Determine if the organism meets the criteria for life.

While there is no precise, formal definition of what life is, all scientists agree that bacteria are undoubtedly alive. Viruses, on the other hand, seem to stand between life and death. They do “some” things that living organisms do, but don’t seem to live in any other way. Consider these things: Unless they have ingested another organism’s cell, viruses are dormant. No biological processes take place in them. They cannot break down nutrients, produce and excrete waste, or move on their own. They are essentially very similar to inanimate material. They can remain in this “dead” state for a very long time. When the virus comes in contact with a cell it can invade, it attaches itself and a protein enzyme dissolves part of the cell wall so it can inject its genetic material into the cell. At this point, when it invades the cell to make copies of itself, it exhibits an important characteristic of life: the ability to pass its genetic material to other generations and produce more organisms that are like itself.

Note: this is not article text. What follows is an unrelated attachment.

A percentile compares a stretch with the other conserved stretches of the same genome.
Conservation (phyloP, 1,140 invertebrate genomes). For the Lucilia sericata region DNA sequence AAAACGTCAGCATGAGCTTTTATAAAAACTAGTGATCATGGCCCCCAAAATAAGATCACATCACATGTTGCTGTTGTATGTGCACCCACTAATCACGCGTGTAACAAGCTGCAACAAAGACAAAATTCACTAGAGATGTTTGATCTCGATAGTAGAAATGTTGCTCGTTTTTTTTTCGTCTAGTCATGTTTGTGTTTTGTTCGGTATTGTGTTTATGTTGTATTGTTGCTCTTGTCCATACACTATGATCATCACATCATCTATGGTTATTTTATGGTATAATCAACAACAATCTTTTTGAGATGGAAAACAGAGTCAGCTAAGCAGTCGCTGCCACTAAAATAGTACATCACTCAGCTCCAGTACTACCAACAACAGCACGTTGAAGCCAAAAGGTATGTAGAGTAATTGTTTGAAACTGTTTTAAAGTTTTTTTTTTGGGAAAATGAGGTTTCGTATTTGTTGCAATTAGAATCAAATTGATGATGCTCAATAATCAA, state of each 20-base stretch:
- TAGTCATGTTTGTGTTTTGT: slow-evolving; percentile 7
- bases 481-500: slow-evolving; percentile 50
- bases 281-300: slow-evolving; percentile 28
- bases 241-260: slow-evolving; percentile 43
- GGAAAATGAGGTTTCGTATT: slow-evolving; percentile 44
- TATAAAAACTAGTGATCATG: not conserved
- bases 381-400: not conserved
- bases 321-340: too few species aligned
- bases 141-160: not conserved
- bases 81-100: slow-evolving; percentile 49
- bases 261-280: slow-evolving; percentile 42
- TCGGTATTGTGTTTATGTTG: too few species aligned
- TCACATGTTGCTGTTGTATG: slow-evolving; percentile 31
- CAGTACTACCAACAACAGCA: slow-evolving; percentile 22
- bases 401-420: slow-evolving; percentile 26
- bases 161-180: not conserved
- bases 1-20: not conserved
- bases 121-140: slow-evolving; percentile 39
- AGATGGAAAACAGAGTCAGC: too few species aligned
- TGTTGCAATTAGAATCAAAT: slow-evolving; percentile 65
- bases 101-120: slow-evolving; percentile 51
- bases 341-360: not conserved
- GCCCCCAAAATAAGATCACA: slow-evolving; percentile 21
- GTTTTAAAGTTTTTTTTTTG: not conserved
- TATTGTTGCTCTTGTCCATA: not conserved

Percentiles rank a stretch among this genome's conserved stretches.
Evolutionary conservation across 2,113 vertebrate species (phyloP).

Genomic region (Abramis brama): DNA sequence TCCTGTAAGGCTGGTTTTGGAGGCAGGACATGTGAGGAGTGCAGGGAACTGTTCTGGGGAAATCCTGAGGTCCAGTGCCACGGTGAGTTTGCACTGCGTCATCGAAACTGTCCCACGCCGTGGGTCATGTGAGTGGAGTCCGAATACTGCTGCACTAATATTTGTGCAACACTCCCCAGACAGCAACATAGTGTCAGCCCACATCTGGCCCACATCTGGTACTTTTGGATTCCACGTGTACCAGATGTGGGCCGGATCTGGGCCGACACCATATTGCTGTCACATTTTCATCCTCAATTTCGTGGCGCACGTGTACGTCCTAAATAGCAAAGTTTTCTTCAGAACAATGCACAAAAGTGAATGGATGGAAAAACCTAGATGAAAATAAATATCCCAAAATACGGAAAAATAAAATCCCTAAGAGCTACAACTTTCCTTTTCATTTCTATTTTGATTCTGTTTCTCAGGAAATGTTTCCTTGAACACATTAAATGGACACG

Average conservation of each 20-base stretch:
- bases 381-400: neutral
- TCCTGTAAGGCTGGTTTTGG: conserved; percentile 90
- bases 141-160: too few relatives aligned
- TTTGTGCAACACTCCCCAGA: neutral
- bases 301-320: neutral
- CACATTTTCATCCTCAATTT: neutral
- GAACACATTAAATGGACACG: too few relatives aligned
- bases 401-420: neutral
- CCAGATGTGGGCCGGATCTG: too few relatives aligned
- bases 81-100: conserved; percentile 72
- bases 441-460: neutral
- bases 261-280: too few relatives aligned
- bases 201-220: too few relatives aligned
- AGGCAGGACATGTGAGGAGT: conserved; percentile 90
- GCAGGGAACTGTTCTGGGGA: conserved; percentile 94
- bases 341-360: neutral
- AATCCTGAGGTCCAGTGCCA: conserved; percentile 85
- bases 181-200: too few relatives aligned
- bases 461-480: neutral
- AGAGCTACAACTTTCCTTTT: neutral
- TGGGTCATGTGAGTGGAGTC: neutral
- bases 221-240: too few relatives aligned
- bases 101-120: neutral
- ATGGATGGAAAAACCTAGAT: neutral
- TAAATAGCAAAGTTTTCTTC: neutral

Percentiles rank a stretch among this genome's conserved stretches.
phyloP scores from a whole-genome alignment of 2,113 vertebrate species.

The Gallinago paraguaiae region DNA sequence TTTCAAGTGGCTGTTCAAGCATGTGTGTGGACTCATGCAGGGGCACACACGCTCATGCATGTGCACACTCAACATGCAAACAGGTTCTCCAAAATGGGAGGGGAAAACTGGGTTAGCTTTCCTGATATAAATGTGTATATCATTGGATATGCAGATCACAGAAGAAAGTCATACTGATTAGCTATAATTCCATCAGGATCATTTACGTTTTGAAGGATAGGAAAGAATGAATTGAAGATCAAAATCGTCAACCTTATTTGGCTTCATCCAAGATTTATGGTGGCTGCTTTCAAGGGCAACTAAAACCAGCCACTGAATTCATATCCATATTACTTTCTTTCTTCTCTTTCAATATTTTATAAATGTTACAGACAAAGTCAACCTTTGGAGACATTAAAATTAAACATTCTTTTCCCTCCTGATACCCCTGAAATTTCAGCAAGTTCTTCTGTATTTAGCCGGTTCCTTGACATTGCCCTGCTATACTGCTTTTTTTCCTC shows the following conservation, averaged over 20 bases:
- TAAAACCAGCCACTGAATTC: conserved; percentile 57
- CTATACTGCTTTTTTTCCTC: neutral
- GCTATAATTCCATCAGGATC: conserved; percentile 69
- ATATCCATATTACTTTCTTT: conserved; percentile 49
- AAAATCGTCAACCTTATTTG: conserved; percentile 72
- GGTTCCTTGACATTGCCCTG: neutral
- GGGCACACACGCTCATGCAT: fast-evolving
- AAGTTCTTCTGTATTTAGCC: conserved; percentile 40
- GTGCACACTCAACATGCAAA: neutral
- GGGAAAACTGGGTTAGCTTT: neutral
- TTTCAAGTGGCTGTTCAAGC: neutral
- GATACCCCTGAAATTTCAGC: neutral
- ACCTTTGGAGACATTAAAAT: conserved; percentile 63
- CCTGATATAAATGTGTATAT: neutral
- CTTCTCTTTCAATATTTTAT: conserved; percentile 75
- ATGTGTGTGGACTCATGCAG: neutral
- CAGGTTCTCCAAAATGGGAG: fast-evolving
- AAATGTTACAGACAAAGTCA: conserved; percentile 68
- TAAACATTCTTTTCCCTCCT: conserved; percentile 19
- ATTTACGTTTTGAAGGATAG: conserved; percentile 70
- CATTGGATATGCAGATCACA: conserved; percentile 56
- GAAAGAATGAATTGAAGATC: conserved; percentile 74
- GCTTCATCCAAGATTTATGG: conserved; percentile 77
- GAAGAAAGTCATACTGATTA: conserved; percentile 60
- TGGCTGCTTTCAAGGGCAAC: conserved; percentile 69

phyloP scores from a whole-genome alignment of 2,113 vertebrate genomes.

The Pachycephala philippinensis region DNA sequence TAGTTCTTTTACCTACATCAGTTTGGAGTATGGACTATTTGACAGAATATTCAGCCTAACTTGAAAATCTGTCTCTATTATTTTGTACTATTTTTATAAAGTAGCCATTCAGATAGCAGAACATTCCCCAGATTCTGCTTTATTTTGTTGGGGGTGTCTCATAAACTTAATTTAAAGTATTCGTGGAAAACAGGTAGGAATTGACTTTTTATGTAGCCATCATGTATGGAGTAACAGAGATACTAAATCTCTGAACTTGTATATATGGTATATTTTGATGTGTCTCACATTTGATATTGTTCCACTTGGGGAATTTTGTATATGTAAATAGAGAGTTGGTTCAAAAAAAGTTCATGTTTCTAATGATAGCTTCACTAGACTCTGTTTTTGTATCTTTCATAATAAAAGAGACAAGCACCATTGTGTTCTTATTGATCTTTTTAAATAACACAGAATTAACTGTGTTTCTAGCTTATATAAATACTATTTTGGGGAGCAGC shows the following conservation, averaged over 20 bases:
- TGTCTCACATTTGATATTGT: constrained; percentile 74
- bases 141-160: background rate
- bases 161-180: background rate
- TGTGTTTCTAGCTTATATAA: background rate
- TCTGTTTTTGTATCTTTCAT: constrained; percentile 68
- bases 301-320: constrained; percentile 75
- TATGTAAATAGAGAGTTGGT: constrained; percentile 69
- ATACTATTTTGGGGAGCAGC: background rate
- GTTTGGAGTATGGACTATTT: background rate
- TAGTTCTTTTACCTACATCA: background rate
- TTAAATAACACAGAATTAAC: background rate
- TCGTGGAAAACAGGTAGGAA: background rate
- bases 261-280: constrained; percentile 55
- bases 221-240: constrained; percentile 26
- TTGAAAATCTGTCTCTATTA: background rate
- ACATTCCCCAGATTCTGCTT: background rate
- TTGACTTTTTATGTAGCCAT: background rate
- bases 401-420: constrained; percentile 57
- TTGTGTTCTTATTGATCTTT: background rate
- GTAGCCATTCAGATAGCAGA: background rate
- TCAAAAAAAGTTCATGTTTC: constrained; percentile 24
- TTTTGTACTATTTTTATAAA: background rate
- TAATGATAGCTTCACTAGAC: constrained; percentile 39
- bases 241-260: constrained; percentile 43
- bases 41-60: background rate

You should know the bacteria and viruses that cause common diseases.

If you are sick and you know what it is, you can easily find out if you are dealing with a bacterium or virus by researching your condition. Below is a short list of common illnesses caused by bacteria or viruses. Bacteria: Pneumonia, E. coli, meningitis, strep throat, ear infections, food poisoning, wound infections, gonorrhea. Viruses: Hepatitis B, Rubella, SARS, Measles, Ebola, HPV, Herpes, Rabies, HIV, and COVID-19. Note that some illnesses, such as diarrhea or the common cold, can be caused by both organisms. If you don’t know exactly what condition you have, it’s harder to tell the difference between bacteria and a virus because the symptoms can be difficult to tell apart. Both bacteria and a virus can cause nausea, vomiting, high temperature, tiredness and general malaise. The best (and sometimes only) way to determine if you have a bacterial or viral infection is to see a doctor. They will do lab tests to determine the nature of your infection. You can tell if it’s a virus or bacteria by seeing if antibiotic treatment is effective. Antibiotics like penicillin will only help with a bacterial infection, not a viral infection. There is no known cure for a viral infection or disease.

Use this simple table to get an overview of the most basic differences between bacteria and viruses.

While there are more differences than those shown in the table, these are the main ones.”

Analyze microscopic properties

Search for a cell.